If the prosecution insists on moving forward with criminal sexual conduct first degree or a non-eligible offense, then it is worth noting that there is a Romeo & Juliet sex offender registration exception in Michigan that must have a hearing requested to be claimed. If a person is seeking to claim the Romeo & Juliet exception then it is imperative that the hearing is requested after the verdict but before sentencing. Three requirements must be met to claim the exception. First, the sex had to be consensual, and this factor is typically satisfied in statutory rape cases. Next, the other person must be between the age of 13 and 16, and finally, the person seeking the exception must not have been more than four years older than the other person at the time of the offense.
Date Rape Under the Controlled Substances Act
Date rape is unique because there is typically a more complicated set of evidentiary facts involved than a criminal sexual conduct charge and there are often multiple charges associated with date rape. The formal legal charge for date rape involving drugs such as Rohypnol, Valium, or GHB is called drug-facilitated criminal sexual conduct and is codified in MCL 333.7401a. Drug-facilitated criminal sexual conduct is a felony offense with a maximum penalty of 20 years in prison.
If you or the person you care about is facing charges related to date rape, then there is a path to getting accepted into the Holmes Youthful Trainee Act, but it requires careful legal maneuvering that includes working with both the judge and prosecutor to get the young person into the program. First, if there is a corresponding criminal sexual conduct charge then the person will not be applicable for the program, so the charge must be dropped or reduced. Additionally, there is an express exclusion to the Holmes Youthful Trainee Act for major controlled substances violations, so consequently, it is necessary to get both the consent of the judge and the prosecutor to be accepted into this program. The preceding is only an example and there are many paths to a favorable outcome.
Criminal Sexual Conduct Act
Criminal sexual conduct can be divided into two categories. Some crimes involve penetration and other crimes involve sexual contact. Sexual penetration crimes are either criminal sexual conduct first degree or criminal sexual conduct third degree with criminal sexual conduct first degree being the more severe charge. Criminal sexual conduct first degree and criminal sexual conduct third degree are both felonies, and HYTA is not available for criminal sexual conduct first degree but can be available for criminal sexual conduct third degree. Navigate to our web pages on criminal sexual conduct first degree, criminal sexual conduct third degree, and post-conviction relief to learn more about what can be done.
Sexual contact crimes are either criminal sexual conduct second degree or criminal sexual conduct fourth degree with criminal sexual conduct second degree being the more serious of the charges. Criminal sexual conduct second degree is a felony with a penalty of up to 15 years in prison. Criminal sexual conduct fourth degree is the only criminal sexual conduct that is a misdemeanor and has a maximum penalty of two years in prison and does have probation available as a potential penalty.
As was previously stated, the Holmes Youthful Trainee Act may not be available for a criminal sexual conduct charge, but if you or your teenager are facing a criminal sexual conduct charge, then there are some things that you should consider. First, depending on the facts, features, and evidence available in your case, it may be possible to take your case to trial and win. Second, criminal sexual conduct fourth degree is a misdemeanor, and probation is a possible outcome for a criminal sexual conduct fourth degree conviction.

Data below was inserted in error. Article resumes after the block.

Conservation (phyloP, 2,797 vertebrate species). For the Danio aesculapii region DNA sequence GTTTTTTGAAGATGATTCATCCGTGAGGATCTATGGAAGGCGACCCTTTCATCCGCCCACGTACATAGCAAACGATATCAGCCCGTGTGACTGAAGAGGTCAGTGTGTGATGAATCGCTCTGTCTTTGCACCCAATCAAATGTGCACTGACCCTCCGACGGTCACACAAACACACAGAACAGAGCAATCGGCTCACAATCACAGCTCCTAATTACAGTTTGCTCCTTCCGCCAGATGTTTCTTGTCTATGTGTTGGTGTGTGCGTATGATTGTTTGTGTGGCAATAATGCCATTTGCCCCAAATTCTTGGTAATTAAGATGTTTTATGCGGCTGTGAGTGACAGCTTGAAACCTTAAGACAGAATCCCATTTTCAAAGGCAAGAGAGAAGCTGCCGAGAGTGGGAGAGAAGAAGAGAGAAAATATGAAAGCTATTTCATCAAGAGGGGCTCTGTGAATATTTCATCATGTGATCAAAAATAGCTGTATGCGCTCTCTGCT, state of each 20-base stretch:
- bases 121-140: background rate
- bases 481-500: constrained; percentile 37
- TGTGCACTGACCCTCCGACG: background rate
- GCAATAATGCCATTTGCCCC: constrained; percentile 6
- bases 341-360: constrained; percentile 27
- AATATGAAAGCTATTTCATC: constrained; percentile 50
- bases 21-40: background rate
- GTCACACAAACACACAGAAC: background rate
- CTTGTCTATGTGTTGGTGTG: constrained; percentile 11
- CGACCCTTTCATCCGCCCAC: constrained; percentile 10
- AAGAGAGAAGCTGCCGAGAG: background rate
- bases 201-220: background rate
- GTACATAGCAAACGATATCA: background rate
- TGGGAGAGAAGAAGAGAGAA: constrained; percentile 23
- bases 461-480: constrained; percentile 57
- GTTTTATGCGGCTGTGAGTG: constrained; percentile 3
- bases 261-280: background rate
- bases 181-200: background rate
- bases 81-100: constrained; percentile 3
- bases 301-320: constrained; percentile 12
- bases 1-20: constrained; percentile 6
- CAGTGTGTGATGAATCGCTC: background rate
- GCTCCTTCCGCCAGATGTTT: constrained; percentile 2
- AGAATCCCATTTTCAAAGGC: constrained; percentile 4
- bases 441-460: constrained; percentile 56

Additionally, as mentioned previously, Michigan does have the Romeo & Juliet exception for sex offender registration, so it is possible to be convicted of criminal sexual conduct fourth degree and not have to register as a sexual offender. Consequently, one misdemeanor criminal sexual conduct fourth-degree conviction is possible without having to go to prison or having to register as a sex offender. These are only hypothetical situations, and each case is different, however, there are many legal tools as well as factual, and evidentiary arguments available.
Grabel & Associates Approach to Utilizing the Holmes Youthful Trainee Act for Teenage Sex Crimes
First, if you have not yet been charged, but a police investigation is underway, then we will work on the prefiling investigation to avoid legal charges from ever being filed. Avoiding charges is undoubtedly the best outcome because it avoids anything going on your record and you can avoid the unnecessary hardship of a protracted legal battle. However, if formal legal charges have already been filed, then our sex crimes attorney will maintain a focus on getting the charges dropped, dismissed, or winning your case.
Before the trial is the stage of the legal proceedings that the possibility of entering the Holmes Youthful Trainee Act exists, because as was previously discussed it is necessary to plead guilty to a charge to be admitted into the HYTA program, and consequently, it is necessary to negotiate the charges as part of a plea deal. If this option is not available or it is not in the best interest of the client, then we will begin to prepare for trial.
The primary objective continues to be avoiding a conviction. Therefore, it is imperative to investigate all claims and evidence thoroughly, and the testimony assembled against the defendant. Each case is different, and the particular factual, legal and evidentiary arguments utilized in your case will depend on your circumstances.
Grabel & Associates has been specializing in the criminal defense of minors and teenagers accused of sex crimes for almost two decades, and we have the experience, knowledge, and expertise to obtain favorable results. We are available 24 hours a day, seven days a week, so contact us online or call us at 1-800-883-2138 for a free consultation to begin crafting an individualized, aggressive, and comprehensive legal defense strategy.